The use of the word “anti-union” is a statement with considerably less ambiguity. To state that people are “anti-union” is a statement that requires proof of activities that have a negative impact on the formation or the operations of a union. The accurate recitation of the historical events that happened in 1997, which is that KPFA switched from a UE bargaining unit that included the unpaid staff to a CWA bargaining unit that did not include the unpaid staff, is not anti-union. Whether or not CWA “prevented” or simply “did not choose” to include the unpaid staff is probably a discussable item, but it is clear that such a decision was made and that it was not subject to an NLRB prohibition at the time as the authors claim inaccurately. Therefore, the claim that their opponents are “anti-union” is not tethered to any actual evidence of anti-union activities and can fairly be considered a slur that is intended to damage the reputations of the opposing candidates.
The use of the word “lie” similarly is dependent on the demonstration of an actual lie. The falsity present in the statement is the presentation that at the time the CWA bargaining unit was formulated the NLRB prohibited the inclusion of unpaid staff in the bargaining unit. That is not true, or as one would need to say here, it is a lie. So the use of the word lie to refer to opponents when in fact the lie is contained in their own statement, also renders the use of term “lie” as an untethered slur intended to damage the reputations of the opposing candidates.
Ruling: The complainant’s allegation of libel and slander has merit. The identified statement made in the United for Independent Radio election mailing is false. The use of the terms anti-union and lie are intended to damage the reputations of the candidates from the opposing slate on false grounds. The NES finds that the United for Independent Radio slate slandered their opposition as anti-union on false grounds in one of their campaign mailings.
Remedy: The question of remedy is difficult here on a number of fronts. Firstly, the fair elections complaint came in 7 weeks after the offending email was sent, and a week before the conclusion of the 8 week voting period. Secondly, the chaos caused by the WBAI shut down required excessive attention to be paid by the NES to attempting to verify WBAI member credentials when WBAI’s donor databases were no longer available for verification. Thirdly, the violation is a serious one, as libel and slander are a significant election violation, not a minor one. So we will enforce two remedies, both of which will have to be applied post-election since the polls are now closed and thus the impact of the slander on voter decisions has already happened.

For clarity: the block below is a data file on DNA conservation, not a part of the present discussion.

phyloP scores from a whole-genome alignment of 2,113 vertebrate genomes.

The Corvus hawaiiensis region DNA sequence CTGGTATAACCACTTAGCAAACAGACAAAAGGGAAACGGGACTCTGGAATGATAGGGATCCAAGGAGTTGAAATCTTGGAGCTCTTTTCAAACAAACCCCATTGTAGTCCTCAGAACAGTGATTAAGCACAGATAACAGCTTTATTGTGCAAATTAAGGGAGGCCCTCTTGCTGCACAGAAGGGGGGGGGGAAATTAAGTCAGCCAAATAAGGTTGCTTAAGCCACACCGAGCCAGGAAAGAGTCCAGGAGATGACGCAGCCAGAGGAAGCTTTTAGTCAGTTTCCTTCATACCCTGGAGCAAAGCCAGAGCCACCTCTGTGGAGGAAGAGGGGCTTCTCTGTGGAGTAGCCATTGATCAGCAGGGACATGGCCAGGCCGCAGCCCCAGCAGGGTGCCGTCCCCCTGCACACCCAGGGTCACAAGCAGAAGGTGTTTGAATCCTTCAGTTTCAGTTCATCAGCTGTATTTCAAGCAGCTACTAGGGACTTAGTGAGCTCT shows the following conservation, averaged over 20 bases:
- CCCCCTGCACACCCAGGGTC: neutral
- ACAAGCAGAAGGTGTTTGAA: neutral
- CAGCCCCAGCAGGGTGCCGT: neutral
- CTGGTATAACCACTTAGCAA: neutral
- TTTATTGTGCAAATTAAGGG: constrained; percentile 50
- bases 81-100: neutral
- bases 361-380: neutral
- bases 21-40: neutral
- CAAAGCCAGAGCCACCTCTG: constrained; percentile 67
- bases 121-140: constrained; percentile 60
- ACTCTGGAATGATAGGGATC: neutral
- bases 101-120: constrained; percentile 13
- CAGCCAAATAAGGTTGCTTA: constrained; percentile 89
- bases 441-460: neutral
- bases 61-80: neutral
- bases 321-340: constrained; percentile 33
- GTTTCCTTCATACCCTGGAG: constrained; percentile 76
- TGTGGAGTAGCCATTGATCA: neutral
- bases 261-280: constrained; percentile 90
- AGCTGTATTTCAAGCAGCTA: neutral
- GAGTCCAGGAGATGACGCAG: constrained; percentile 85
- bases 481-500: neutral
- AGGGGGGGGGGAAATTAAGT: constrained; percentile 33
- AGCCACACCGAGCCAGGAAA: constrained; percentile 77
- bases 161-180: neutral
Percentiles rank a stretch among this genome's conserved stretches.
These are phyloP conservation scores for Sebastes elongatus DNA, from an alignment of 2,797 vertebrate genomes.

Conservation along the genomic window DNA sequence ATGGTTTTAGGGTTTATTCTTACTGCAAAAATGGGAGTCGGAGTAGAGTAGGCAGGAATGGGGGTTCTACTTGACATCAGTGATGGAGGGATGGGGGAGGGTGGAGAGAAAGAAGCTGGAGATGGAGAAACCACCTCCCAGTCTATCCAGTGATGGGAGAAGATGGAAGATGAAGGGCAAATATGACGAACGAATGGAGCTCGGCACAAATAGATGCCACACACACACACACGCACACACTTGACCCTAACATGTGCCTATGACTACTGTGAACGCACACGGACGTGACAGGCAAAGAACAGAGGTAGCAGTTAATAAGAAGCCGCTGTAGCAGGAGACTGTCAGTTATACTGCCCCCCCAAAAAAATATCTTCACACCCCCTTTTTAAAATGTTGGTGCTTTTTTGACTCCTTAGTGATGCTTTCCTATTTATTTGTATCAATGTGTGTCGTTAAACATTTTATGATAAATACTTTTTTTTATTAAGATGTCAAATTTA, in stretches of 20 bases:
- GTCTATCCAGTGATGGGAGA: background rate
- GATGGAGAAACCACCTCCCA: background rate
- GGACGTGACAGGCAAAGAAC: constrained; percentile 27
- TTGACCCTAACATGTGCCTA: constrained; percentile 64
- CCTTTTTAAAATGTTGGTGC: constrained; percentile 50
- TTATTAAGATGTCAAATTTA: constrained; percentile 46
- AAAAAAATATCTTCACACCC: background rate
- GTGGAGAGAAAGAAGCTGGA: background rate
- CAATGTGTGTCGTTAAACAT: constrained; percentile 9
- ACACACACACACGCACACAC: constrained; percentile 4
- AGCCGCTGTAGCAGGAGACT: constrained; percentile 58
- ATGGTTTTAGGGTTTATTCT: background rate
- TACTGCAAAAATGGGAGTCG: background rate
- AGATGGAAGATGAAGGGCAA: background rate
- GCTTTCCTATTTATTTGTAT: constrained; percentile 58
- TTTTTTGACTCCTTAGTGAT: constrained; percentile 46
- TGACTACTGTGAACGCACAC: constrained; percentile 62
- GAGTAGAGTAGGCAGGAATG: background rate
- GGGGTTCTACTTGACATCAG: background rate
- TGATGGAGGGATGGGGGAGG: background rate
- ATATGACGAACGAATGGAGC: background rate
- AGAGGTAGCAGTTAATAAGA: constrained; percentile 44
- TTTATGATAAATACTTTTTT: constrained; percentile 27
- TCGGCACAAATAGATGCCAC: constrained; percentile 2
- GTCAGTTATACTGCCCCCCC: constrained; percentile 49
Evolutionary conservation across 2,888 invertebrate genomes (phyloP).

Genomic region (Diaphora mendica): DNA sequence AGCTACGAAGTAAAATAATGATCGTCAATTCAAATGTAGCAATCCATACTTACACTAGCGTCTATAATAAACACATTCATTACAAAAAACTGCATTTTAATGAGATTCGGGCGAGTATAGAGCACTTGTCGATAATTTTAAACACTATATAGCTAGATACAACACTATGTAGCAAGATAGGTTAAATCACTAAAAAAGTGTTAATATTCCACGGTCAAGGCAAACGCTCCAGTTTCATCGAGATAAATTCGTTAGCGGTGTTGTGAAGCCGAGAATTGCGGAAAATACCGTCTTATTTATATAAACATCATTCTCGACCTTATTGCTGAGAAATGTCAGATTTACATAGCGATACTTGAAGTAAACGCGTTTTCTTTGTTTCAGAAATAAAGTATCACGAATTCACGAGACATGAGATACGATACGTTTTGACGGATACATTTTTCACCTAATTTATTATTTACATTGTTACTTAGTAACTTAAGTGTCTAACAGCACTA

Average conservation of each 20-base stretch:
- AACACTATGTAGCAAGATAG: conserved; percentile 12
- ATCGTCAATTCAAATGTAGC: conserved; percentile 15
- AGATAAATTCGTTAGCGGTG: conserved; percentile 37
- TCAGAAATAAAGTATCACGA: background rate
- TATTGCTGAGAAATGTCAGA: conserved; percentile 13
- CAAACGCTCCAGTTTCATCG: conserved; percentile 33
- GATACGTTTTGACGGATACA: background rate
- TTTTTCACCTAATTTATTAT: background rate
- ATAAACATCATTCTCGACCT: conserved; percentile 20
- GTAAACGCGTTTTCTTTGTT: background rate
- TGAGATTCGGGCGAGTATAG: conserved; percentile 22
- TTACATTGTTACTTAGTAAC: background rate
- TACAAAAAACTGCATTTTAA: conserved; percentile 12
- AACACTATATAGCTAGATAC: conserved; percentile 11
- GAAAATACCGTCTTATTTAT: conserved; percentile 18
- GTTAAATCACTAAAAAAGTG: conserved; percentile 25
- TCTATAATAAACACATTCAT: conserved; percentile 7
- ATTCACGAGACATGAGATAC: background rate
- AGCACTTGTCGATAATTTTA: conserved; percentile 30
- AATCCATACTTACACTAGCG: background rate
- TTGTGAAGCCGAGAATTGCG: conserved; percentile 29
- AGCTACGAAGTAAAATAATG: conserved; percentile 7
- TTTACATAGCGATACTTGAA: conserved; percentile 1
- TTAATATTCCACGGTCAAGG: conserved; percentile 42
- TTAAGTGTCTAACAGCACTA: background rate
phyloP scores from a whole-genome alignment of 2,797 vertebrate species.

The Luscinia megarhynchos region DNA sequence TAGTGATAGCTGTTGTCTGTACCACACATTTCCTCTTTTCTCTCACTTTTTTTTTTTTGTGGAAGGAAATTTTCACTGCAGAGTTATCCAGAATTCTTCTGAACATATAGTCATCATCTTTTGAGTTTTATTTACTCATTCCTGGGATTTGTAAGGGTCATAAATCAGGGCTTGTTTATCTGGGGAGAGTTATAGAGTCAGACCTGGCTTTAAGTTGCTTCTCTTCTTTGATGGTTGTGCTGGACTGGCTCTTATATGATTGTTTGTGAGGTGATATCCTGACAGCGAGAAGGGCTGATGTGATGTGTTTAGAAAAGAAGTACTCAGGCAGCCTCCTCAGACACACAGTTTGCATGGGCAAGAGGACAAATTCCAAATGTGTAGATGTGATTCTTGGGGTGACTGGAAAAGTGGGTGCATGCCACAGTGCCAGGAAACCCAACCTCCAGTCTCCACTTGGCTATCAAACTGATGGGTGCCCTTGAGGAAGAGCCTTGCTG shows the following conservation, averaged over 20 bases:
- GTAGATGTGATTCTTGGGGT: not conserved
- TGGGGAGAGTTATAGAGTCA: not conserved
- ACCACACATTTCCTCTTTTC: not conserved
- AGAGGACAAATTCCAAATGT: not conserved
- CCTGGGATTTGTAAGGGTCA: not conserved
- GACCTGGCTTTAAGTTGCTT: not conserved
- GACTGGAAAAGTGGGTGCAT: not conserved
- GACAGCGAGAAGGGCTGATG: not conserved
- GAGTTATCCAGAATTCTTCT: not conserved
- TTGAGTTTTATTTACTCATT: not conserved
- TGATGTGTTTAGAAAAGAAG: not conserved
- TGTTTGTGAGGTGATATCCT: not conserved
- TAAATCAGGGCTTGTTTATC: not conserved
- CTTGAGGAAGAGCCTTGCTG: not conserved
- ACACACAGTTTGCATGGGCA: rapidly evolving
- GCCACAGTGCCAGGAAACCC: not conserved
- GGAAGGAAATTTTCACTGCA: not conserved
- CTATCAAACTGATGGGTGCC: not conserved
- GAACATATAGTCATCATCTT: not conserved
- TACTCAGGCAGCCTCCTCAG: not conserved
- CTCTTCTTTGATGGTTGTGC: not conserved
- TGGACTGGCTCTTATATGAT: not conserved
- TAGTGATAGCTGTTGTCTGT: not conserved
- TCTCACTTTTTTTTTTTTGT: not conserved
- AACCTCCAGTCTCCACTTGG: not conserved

The author of the offending language is unknown, but since the offending email went out under the banner of United for Independent Radio, that website is required to issue a correction on the front page of their website at unitedforindependentradio.com, above the fold and in a conspicuous and easily readable font.
The correction statement is as follows:
In 1997 when the CWA bargaining unit was formed at KPFA-FM, there was no prohibition of unpaid staff membership in a bargaining unit in effect from the National Labor Relations Board. Our statement that such a rule was in effect at the time in our email of August 15th was false as was the statement that our opponents were “anti-union” or telling a “lie”. We regret the error.
The slate is also required to send out the correction text via email to all email addresses on their affiliated email lists, including the following lists: savekpfa, unitedforindependentradio, kpfa-watch, and pacifica radiowaves.
Failure to follow these instructions within 48 hours of notification will lead to further sanctions, up to and including, disqualification of one or more candidates affiliated with the United for Independent Radio slate.